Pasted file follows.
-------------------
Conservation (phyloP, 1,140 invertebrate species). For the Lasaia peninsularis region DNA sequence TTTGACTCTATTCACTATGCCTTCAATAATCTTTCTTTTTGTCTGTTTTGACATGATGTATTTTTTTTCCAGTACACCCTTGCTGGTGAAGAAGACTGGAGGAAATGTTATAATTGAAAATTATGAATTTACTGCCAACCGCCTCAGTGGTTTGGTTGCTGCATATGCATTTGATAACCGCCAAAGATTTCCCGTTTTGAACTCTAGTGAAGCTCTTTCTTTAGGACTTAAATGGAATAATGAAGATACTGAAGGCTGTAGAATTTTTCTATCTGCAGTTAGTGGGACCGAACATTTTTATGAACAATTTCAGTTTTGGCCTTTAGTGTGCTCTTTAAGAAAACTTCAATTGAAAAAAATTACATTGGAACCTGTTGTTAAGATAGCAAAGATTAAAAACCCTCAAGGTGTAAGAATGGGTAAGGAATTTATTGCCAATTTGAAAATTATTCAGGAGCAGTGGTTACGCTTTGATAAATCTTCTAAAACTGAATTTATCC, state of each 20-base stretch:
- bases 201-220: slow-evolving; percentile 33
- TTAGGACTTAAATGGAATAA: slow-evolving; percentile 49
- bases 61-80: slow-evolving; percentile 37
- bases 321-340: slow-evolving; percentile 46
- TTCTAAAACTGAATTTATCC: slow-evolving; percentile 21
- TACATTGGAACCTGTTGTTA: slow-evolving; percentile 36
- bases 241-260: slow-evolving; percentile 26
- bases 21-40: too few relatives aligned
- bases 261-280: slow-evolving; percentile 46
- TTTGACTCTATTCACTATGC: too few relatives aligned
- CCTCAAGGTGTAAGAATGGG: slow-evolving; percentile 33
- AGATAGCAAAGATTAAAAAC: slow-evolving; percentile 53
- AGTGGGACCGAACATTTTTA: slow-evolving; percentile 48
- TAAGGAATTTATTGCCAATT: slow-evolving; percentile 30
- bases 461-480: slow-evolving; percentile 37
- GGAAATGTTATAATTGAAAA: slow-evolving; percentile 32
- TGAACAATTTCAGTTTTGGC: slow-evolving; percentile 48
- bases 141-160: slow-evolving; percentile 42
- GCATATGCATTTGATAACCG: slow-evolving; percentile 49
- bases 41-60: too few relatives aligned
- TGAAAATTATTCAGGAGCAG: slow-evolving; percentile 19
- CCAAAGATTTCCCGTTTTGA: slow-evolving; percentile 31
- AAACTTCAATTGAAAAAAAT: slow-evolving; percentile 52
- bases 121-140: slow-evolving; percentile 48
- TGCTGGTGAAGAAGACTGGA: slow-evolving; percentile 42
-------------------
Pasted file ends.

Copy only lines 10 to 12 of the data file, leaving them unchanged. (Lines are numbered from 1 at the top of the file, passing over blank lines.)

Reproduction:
- bases 261-280: slow-evolving; percentile 46
- TTTGACTCTATTCACTATGC: too few relatives aligned
- CCTCAAGGTGTAAGAATGGG: slow-evolving; percentile 33